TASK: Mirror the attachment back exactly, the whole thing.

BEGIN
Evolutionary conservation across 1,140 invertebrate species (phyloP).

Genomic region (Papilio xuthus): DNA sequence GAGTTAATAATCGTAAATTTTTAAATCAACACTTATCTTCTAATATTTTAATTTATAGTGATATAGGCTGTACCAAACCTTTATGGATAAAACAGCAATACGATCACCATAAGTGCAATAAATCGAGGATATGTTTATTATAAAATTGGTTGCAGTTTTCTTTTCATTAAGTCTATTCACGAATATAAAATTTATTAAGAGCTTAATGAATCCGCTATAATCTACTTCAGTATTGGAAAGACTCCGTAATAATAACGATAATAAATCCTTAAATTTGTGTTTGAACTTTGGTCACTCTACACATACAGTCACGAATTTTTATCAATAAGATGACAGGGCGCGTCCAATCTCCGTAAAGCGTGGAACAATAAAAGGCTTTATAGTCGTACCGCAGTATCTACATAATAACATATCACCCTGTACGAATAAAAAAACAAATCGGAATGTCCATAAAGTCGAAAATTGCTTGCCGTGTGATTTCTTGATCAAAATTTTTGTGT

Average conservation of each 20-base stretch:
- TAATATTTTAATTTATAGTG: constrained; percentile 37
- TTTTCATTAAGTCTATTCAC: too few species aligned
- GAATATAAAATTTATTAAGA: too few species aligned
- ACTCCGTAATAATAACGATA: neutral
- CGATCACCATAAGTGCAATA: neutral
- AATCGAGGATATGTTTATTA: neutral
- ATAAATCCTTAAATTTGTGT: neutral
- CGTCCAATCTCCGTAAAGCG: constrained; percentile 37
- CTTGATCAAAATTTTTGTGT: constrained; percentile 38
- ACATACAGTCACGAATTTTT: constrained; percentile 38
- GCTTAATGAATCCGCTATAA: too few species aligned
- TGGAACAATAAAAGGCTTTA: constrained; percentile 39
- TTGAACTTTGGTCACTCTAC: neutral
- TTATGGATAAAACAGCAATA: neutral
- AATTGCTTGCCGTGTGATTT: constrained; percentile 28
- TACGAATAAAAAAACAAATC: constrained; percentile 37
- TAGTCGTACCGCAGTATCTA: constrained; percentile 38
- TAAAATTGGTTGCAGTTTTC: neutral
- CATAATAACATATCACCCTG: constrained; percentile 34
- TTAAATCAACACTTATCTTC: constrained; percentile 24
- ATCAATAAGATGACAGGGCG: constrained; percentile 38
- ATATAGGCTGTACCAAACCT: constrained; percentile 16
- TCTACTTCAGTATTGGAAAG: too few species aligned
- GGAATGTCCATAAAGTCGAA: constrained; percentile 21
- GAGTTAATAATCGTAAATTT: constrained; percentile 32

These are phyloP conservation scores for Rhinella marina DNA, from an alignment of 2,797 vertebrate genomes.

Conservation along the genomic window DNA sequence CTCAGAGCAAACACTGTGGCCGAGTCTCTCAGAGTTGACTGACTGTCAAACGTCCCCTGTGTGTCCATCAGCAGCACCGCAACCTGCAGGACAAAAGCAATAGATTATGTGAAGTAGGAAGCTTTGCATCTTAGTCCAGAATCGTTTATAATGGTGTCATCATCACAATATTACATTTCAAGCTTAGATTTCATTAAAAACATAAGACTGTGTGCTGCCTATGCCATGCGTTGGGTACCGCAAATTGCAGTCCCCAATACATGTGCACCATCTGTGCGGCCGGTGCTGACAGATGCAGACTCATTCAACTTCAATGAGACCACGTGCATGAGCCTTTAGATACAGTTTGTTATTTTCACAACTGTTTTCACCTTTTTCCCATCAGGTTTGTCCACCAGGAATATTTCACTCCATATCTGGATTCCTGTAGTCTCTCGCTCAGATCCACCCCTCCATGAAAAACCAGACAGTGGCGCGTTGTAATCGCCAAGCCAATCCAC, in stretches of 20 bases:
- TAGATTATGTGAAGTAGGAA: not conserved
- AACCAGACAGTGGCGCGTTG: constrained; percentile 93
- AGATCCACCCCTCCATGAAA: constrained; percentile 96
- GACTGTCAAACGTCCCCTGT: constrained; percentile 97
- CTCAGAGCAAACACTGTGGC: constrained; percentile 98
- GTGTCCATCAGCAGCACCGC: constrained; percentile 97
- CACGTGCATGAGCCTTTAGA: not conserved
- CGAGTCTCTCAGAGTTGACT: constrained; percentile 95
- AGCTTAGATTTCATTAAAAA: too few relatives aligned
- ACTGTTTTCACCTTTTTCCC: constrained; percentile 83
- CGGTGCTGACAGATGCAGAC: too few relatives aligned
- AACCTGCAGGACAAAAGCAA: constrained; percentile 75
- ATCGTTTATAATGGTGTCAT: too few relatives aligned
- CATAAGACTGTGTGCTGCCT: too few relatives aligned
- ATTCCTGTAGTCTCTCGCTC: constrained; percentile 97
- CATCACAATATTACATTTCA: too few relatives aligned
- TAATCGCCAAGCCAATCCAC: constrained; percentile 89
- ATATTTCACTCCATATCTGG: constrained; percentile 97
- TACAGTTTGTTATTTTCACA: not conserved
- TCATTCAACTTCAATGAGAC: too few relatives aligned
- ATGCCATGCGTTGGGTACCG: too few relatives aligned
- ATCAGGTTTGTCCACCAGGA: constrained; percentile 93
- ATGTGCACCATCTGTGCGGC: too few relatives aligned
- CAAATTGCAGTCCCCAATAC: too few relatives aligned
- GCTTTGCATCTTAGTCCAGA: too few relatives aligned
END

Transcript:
Evolutionary conservation across 1,140 invertebrate species (phyloP).

Genomic region (Papilio xuthus): DNA sequence GAGTTAATAATCGTAAATTTTTAAATCAACACTTATCTTCTAATATTTTAATTTATAGTGATATAGGCTGTACCAAACCTTTATGGATAAAACAGCAATACGATCACCATAAGTGCAATAAATCGAGGATATGTTTATTATAAAATTGGTTGCAGTTTTCTTTTCATTAAGTCTATTCACGAATATAAAATTTATTAAGAGCTTAATGAATCCGCTATAATCTACTTCAGTATTGGAAAGACTCCGTAATAATAACGATAATAAATCCTTAAATTTGTGTTTGAACTTTGGTCACTCTACACATACAGTCACGAATTTTTATCAATAAGATGACAGGGCGCGTCCAATCTCCGTAAAGCGTGGAACAATAAAAGGCTTTATAGTCGTACCGCAGTATCTACATAATAACATATCACCCTGTACGAATAAAAAAACAAATCGGAATGTCCATAAAGTCGAAAATTGCTTGCCGTGTGATTTCTTGATCAAAATTTTTGTGT

Average conservation of each 20-base stretch:
- TAATATTTTAATTTATAGTG: constrained; percentile 37
- TTTTCATTAAGTCTATTCAC: too few species aligned
- GAATATAAAATTTATTAAGA: too few species aligned
- ACTCCGTAATAATAACGATA: neutral
- CGATCACCATAAGTGCAATA: neutral
- AATCGAGGATATGTTTATTA: neutral
- ATAAATCCTTAAATTTGTGT: neutral
- CGTCCAATCTCCGTAAAGCG: constrained; percentile 37
- CTTGATCAAAATTTTTGTGT: constrained; percentile 38
- ACATACAGTCACGAATTTTT: constrained; percentile 38
- GCTTAATGAATCCGCTATAA: too few species aligned
- TGGAACAATAAAAGGCTTTA: constrained; percentile 39
- TTGAACTTTGGTCACTCTAC: neutral
- TTATGGATAAAACAGCAATA: neutral
- AATTGCTTGCCGTGTGATTT: constrained; percentile 28
- TACGAATAAAAAAACAAATC: constrained; percentile 37
- TAGTCGTACCGCAGTATCTA: constrained; percentile 38
- TAAAATTGGTTGCAGTTTTC: neutral
- CATAATAACATATCACCCTG: constrained; percentile 34
- TTAAATCAACACTTATCTTC: constrained; percentile 24
- ATCAATAAGATGACAGGGCG: constrained; percentile 38
- ATATAGGCTGTACCAAACCT: constrained; percentile 16
- TCTACTTCAGTATTGGAAAG: too few species aligned
- GGAATGTCCATAAAGTCGAA: constrained; percentile 21
- GAGTTAATAATCGTAAATTT: constrained; percentile 32

These are phyloP conservation scores for Rhinella marina DNA, from an alignment of 2,797 vertebrate genomes.

Conservation along the genomic window DNA sequence CTCAGAGCAAACACTGTGGCCGAGTCTCTCAGAGTTGACTGACTGTCAAACGTCCCCTGTGTGTCCATCAGCAGCACCGCAACCTGCAGGACAAAAGCAATAGATTATGTGAAGTAGGAAGCTTTGCATCTTAGTCCAGAATCGTTTATAATGGTGTCATCATCACAATATTACATTTCAAGCTTAGATTTCATTAAAAACATAAGACTGTGTGCTGCCTATGCCATGCGTTGGGTACCGCAAATTGCAGTCCCCAATACATGTGCACCATCTGTGCGGCCGGTGCTGACAGATGCAGACTCATTCAACTTCAATGAGACCACGTGCATGAGCCTTTAGATACAGTTTGTTATTTTCACAACTGTTTTCACCTTTTTCCCATCAGGTTTGTCCACCAGGAATATTTCACTCCATATCTGGATTCCTGTAGTCTCTCGCTCAGATCCACCCCTCCATGAAAAACCAGACAGTGGCGCGTTGTAATCGCCAAGCCAATCCAC, in stretches of 20 bases:
- TAGATTATGTGAAGTAGGAA: not conserved
- AACCAGACAGTGGCGCGTTG: constrained; percentile 93
- AGATCCACCCCTCCATGAAA: constrained; percentile 96
- GACTGTCAAACGTCCCCTGT: constrained; percentile 97
- CTCAGAGCAAACACTGTGGC: constrained; percentile 98
- GTGTCCATCAGCAGCACCGC: constrained; percentile 97
- CACGTGCATGAGCCTTTAGA: not conserved
- CGAGTCTCTCAGAGTTGACT: constrained; percentile 95
- AGCTTAGATTTCATTAAAAA: too few relatives aligned
- ACTGTTTTCACCTTTTTCCC: constrained; percentile 83
- CGGTGCTGACAGATGCAGAC: too few relatives aligned
- AACCTGCAGGACAAAAGCAA: constrained; percentile 75
- ATCGTTTATAATGGTGTCAT: too few relatives aligned
- CATAAGACTGTGTGCTGCCT: too few relatives aligned
- ATTCCTGTAGTCTCTCGCTC: constrained; percentile 97
- CATCACAATATTACATTTCA: too few relatives aligned
- TAATCGCCAAGCCAATCCAC: constrained; percentile 89
- ATATTTCACTCCATATCTGG: constrained; percentile 97
- TACAGTTTGTTATTTTCACA: not conserved
- TCATTCAACTTCAATGAGAC: too few relatives aligned
- ATGCCATGCGTTGGGTACCG: too few relatives aligned
- ATCAGGTTTGTCCACCAGGA: constrained; percentile 93
- ATGTGCACCATCTGTGCGGC: too few relatives aligned
- CAAATTGCAGTCCCCAATAC: too few relatives aligned
- GCTTTGCATCTTAGTCCAGA: too few relatives aligned